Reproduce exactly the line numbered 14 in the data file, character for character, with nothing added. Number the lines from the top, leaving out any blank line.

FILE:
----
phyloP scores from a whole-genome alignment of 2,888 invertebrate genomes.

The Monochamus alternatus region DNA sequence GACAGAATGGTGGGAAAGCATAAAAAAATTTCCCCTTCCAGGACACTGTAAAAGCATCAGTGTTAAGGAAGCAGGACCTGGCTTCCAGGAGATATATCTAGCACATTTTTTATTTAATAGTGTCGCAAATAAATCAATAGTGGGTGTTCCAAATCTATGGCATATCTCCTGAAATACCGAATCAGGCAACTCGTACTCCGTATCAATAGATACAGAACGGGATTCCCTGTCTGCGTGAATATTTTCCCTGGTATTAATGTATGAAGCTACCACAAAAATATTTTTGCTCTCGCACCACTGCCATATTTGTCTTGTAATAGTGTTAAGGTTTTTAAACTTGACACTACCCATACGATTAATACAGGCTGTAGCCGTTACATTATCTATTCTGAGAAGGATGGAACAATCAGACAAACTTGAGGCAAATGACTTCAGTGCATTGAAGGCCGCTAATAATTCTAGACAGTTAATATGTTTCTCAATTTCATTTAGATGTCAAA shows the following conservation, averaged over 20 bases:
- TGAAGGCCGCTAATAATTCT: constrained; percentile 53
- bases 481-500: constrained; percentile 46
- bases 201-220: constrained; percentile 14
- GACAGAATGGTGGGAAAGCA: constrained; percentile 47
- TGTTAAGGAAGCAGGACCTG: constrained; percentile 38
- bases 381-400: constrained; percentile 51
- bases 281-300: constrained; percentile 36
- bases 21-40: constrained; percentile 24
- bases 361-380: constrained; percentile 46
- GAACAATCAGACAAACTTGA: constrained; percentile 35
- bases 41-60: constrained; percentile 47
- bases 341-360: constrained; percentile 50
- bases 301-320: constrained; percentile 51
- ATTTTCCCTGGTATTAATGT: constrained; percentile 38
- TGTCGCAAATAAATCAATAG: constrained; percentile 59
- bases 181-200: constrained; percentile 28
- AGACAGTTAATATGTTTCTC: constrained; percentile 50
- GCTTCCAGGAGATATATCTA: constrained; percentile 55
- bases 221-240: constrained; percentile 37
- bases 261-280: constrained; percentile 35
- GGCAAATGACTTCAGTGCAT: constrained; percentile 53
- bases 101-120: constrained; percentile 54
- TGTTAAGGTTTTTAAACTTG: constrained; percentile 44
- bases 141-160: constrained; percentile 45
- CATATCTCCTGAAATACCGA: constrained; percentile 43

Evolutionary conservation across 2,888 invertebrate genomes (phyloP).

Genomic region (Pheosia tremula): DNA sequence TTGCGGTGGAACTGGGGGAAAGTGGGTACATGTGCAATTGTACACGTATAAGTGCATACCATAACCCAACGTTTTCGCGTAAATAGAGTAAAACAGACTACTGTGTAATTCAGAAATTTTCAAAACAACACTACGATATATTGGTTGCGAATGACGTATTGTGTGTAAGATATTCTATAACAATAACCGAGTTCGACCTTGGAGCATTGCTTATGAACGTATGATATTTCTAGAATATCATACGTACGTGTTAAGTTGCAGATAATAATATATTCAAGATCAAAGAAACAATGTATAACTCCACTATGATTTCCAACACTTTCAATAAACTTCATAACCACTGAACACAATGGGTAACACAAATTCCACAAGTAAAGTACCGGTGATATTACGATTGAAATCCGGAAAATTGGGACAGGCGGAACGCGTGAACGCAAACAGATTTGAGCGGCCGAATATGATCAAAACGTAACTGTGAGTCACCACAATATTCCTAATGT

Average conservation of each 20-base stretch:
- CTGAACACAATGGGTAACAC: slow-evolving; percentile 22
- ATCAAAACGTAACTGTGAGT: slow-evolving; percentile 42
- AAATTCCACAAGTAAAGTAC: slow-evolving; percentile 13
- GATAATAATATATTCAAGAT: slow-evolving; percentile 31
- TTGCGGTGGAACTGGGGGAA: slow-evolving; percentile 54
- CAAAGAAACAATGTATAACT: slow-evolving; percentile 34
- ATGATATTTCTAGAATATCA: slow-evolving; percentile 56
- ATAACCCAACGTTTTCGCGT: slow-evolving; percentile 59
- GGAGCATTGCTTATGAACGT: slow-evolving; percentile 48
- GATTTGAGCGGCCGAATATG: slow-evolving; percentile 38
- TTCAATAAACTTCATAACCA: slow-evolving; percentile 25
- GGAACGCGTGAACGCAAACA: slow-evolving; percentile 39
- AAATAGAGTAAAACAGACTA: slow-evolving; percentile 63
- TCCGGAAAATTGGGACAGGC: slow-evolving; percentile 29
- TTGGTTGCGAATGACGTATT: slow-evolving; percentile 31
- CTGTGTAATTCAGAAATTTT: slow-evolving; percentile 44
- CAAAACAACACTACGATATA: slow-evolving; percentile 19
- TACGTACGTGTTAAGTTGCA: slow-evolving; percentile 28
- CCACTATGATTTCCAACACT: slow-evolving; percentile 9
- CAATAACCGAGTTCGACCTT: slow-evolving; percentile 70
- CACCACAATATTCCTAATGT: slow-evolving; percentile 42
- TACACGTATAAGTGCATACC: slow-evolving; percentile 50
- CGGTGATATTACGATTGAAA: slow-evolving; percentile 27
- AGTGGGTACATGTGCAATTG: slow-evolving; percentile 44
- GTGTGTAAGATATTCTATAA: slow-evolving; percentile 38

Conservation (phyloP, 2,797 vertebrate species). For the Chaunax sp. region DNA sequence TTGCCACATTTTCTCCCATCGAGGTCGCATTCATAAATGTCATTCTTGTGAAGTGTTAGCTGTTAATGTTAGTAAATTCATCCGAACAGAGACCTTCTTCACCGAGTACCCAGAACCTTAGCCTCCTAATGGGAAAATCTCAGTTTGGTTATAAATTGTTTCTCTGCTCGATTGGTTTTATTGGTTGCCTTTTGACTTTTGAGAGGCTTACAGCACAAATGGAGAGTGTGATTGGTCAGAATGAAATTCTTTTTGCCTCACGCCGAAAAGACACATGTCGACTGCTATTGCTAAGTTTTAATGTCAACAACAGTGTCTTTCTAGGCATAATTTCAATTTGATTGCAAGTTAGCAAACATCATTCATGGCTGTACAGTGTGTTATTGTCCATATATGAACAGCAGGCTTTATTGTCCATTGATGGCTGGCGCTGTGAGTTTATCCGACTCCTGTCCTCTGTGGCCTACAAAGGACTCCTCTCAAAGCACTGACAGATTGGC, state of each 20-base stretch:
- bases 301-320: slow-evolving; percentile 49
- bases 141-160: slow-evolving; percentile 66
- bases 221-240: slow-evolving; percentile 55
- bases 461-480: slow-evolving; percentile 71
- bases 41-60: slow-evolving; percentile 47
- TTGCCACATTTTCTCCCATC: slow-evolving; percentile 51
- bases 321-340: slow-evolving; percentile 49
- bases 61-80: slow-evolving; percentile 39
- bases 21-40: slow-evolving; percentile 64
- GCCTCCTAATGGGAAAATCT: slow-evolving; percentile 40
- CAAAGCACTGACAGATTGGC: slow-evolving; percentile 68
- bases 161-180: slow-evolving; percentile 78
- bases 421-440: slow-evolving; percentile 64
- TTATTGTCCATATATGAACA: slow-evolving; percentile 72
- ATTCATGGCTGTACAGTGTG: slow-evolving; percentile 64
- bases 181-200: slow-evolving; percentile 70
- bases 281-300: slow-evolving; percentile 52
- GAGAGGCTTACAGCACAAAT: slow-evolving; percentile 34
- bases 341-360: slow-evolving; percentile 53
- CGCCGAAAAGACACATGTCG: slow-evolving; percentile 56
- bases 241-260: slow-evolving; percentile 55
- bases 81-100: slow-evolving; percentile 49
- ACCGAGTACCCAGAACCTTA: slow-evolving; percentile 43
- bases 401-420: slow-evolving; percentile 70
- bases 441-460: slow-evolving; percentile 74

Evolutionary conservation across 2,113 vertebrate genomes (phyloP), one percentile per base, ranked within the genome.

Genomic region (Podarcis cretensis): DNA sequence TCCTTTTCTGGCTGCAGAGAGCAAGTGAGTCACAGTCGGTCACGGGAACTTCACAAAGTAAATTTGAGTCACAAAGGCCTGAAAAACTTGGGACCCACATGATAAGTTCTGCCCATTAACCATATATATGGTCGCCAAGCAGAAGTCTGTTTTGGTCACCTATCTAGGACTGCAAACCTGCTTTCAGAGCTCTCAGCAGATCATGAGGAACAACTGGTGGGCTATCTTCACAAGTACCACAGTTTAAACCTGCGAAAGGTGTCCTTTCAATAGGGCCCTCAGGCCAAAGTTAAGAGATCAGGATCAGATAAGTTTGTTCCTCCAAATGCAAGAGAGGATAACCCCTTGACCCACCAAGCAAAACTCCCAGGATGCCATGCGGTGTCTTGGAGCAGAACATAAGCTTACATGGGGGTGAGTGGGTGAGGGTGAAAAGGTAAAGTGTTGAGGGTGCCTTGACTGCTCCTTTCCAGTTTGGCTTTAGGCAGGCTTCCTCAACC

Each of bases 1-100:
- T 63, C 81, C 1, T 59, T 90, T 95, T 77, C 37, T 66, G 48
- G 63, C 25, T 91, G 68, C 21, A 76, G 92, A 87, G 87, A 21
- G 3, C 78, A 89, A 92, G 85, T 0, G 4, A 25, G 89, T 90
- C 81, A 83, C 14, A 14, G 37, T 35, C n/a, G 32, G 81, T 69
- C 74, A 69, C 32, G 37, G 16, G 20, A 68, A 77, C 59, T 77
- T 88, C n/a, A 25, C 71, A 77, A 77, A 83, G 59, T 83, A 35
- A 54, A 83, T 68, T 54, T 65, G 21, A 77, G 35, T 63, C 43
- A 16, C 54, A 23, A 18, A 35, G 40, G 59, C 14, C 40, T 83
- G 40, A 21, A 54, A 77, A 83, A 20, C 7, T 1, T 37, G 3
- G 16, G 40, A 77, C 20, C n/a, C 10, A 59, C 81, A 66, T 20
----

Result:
- bases 341-360: constrained; percentile 50